relying upon institutional services outside the home.
    I have had an opportunity to hear the concerns of providers 
who reside in my congressional district as well as others 
located across the country. In fact, Michigan is already 
dealing with the consequences of these changes and I look 
forward to having one of my constituents give the committee a 
firsthand account of how the people of my home state are faring 
under this policy.
    The act of making responsible public policy often involves 
finding a balance between competing interests. Current policies 
that govern delivery of in-home companion care have served our 
nation well for nearly 40 years. The administration has a 
responsibility to provide a clear and compelling reason why 
that important balance must now be upset and a greater burden 
must be placed on some of our most vulnerable citizens.
    With that, I will now recognize the senior Democrat member 
of the subcommittee, Ms. Woolsey, from California, for her 
opening remarks?
    [The statement of Chairman Walberg follows:]

           Prepared Statement of Hon. Tim Walberg, Chairman,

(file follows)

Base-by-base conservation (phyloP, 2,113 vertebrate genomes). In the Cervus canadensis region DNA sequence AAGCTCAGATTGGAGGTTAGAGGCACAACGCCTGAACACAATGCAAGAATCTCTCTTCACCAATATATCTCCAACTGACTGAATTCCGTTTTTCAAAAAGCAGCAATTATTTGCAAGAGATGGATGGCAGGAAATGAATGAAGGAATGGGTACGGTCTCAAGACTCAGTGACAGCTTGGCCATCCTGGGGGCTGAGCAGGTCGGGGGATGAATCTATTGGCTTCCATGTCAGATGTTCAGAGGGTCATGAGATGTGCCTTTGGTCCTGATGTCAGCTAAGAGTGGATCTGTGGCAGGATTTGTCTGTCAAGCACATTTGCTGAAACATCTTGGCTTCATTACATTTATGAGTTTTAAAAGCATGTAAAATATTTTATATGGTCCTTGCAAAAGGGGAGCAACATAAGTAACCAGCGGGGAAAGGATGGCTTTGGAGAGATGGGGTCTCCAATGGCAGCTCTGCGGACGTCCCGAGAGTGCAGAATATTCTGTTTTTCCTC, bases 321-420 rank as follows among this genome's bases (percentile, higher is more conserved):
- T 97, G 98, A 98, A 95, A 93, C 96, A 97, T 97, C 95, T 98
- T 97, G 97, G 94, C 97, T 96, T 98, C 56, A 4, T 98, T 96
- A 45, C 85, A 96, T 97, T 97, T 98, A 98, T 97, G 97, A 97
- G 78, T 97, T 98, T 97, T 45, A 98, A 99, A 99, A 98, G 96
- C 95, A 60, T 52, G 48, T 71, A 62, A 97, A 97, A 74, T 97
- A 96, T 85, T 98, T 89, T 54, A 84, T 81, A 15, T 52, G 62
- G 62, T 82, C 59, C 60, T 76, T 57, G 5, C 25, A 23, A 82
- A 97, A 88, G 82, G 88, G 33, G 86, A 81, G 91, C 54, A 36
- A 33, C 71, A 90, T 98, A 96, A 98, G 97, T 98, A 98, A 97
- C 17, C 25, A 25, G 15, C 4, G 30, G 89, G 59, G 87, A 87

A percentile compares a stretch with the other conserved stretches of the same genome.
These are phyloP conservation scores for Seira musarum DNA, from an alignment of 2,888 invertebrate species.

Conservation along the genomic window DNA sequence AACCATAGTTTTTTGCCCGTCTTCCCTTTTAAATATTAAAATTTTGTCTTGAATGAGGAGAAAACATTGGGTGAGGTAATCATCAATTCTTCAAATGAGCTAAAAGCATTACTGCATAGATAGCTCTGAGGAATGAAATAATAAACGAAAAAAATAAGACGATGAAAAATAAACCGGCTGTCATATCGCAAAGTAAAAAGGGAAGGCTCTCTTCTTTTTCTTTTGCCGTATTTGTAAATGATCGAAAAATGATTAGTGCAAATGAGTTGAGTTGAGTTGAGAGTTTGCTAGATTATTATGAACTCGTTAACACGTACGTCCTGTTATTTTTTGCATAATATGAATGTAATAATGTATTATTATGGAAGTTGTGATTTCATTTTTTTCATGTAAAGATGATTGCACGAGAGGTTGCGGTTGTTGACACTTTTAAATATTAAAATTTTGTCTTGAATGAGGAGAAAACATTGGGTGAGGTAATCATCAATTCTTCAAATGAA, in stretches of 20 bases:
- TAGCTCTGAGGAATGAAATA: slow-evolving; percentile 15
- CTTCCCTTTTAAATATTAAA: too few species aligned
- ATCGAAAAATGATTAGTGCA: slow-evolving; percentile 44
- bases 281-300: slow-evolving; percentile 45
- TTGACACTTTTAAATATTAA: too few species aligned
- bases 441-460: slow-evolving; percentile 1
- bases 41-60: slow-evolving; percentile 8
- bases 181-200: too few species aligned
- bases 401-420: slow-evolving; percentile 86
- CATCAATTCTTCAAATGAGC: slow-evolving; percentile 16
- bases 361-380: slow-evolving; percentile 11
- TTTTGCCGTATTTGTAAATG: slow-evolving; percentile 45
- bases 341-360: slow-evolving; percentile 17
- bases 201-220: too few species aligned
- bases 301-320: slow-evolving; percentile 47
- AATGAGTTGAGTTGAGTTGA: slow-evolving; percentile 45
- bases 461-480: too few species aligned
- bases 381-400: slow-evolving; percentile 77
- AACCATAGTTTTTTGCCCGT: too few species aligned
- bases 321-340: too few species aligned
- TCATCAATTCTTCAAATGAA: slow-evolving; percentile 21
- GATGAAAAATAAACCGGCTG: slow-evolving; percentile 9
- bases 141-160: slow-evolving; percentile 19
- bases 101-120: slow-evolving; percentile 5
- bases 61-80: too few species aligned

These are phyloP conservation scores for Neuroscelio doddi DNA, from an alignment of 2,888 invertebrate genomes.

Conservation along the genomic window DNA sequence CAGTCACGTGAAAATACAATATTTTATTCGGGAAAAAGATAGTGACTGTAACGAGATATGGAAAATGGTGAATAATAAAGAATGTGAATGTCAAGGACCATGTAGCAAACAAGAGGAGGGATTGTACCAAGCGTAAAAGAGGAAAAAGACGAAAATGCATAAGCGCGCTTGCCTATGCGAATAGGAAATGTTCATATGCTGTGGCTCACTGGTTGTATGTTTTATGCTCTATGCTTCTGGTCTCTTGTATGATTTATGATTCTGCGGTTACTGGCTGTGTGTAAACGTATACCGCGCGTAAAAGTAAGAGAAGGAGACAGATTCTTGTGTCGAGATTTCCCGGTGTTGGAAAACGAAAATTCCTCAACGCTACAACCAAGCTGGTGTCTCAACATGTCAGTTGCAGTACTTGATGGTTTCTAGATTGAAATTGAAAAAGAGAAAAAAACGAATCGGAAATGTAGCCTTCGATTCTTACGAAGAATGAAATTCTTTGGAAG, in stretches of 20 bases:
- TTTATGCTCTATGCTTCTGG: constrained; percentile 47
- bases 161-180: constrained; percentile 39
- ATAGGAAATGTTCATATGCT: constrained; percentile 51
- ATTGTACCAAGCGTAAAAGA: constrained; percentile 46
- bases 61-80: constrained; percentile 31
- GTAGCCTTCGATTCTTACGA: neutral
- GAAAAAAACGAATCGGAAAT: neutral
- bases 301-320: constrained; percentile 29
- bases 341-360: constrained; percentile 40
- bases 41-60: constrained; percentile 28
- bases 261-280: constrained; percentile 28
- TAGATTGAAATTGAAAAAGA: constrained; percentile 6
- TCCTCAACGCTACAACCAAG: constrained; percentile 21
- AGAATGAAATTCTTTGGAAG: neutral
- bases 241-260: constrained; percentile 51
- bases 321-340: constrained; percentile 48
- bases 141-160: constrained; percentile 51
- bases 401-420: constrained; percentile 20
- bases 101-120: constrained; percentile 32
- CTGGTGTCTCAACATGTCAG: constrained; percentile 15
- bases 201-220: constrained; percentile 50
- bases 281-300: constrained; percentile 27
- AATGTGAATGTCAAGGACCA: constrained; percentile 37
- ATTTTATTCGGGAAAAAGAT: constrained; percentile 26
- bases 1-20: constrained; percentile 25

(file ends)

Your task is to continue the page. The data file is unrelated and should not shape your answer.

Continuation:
Subcommittee on Workforce Protections

    Good morning. I would like to welcome our guests and thank our 
witnesses for being with us today. It is good to see you again, Deputy 
Administrator Leppink. We appreciate your participation in this hearing 
and the Department's willingness to extend the comment period through 
tomorrow to accommodate our desire to submit relevant materials from 
the hearing into the rulemaking record.
    Before we begin, I would like to take a moment to express my 
sadness over the loss of one of our colleagues. For more than twenty 
years, Donald Payne was a passionate and tireless advocate on behalf of 
the people of New Jersey's 10th congressional district. His presence 
will be missed in Congress and on the committee as well. I extend my 
heartfelt condolences to his family, friends, and staff as they mourn 
his passing and reflect on the achievements of a distinguished public